By Laina Dawes
On their Myspace page, Finland’s April lists their influences with “All thoroughly emotional and sincere music inspires us!” In hindsight, I should have checked out their page before listening to Anthems of the Rejected (Spinefarm). Expecting a collection of black metal angst with angry, gritty lyrics, I was slightly disappointed to get a set of uber-contemporary, radio-friendly pop-metalcore.
But doing something different than what is expected from European bands (that describe themselves as “metal”) isn’t a bad thing. Starting off with the anthem “The War” April’s singer Hakim Hietikko’s vocals were instantly impressive (dude can sing his ass off), and the dual guitar work of Mikko Merilinnaaka and Janne Aulavuori clearly demonstrates they have a clear handling and affinity for merging various metal sub-genre riffage with a pop-friendly appeal.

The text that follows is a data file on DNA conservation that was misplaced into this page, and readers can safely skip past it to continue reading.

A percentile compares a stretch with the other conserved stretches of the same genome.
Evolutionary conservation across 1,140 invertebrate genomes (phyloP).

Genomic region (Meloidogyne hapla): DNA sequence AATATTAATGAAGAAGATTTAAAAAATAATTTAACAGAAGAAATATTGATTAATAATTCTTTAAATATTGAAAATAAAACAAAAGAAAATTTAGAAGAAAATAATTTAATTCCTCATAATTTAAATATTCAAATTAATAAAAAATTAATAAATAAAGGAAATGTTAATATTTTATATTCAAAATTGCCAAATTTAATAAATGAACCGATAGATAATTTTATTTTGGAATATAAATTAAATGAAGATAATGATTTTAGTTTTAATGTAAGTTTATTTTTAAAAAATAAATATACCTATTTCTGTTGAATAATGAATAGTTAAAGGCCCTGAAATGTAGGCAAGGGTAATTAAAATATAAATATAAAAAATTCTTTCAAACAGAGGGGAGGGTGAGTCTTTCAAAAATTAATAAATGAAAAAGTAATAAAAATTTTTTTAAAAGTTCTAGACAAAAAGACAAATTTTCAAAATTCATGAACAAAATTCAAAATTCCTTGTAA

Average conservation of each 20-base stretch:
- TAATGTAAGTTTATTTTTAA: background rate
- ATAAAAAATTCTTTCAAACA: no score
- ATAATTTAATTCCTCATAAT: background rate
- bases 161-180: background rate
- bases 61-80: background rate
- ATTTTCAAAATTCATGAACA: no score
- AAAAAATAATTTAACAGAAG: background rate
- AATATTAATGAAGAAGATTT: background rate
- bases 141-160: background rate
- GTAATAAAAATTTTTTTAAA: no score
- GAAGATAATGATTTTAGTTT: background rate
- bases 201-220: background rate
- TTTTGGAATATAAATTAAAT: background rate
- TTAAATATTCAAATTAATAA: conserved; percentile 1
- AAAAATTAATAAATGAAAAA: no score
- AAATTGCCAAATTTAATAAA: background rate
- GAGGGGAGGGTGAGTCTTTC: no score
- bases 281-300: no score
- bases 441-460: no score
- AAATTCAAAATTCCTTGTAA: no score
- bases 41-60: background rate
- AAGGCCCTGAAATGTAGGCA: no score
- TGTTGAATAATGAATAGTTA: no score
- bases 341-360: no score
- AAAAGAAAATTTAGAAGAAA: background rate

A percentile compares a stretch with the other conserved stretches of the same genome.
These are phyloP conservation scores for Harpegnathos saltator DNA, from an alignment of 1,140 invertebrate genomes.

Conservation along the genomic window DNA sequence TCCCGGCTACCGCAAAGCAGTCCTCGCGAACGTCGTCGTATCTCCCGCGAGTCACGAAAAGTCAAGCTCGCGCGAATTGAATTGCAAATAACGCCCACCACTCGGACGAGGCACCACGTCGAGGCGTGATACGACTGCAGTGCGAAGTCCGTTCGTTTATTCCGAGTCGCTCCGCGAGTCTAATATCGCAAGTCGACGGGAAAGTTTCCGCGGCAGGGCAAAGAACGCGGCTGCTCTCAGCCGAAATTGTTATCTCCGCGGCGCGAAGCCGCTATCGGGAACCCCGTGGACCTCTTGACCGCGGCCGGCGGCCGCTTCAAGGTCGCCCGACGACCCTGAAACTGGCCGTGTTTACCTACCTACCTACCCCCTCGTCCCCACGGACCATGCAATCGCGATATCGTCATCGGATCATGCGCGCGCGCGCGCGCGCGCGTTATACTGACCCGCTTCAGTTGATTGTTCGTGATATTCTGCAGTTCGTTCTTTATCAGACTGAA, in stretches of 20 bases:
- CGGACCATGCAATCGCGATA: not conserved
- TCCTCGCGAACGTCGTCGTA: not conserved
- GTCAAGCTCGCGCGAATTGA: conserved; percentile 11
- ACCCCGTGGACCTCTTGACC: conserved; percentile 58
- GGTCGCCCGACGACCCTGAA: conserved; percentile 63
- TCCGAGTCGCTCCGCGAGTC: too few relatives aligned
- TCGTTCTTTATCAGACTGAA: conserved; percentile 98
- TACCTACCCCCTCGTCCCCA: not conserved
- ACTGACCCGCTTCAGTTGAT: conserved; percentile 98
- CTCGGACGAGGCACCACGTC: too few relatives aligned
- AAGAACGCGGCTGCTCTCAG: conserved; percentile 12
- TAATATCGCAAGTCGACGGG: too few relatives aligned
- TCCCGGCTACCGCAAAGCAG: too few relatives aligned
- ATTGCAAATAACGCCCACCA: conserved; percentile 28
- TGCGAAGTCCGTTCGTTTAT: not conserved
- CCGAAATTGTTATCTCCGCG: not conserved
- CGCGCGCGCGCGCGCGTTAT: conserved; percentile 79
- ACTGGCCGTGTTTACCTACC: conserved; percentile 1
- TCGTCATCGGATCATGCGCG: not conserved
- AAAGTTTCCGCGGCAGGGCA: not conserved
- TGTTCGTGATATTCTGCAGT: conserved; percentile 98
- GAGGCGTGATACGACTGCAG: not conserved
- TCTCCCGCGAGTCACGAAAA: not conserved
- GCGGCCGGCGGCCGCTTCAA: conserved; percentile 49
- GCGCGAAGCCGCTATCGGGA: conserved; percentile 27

Anthems of the Rejected, while excellently executed, seems to start off with singles that the band (and probably their management) wanted to get on the radio, and then slides down into a collection of more introspective tracks – which is good. “Intermission,” which clearly marks the second half of the album, begins with a whispered croon from Heitkko, sounding like Korn’s Jonathan Davis and the haunting, doom interlude is probably their most ‘metal’ track on the album. “Homecoming” is a funky, countrified southern rock track and with the excellent Emo-influenced (minus the whiny, self-indulgent lyrics) “Death Machine” it is clear that the quintet could easily wipe the floor with their American comrades Fall Out Boy and My Chemical Romance. I’m not a big fan of mainstream radio, but it would be awesome to see this band on the top of the American charts.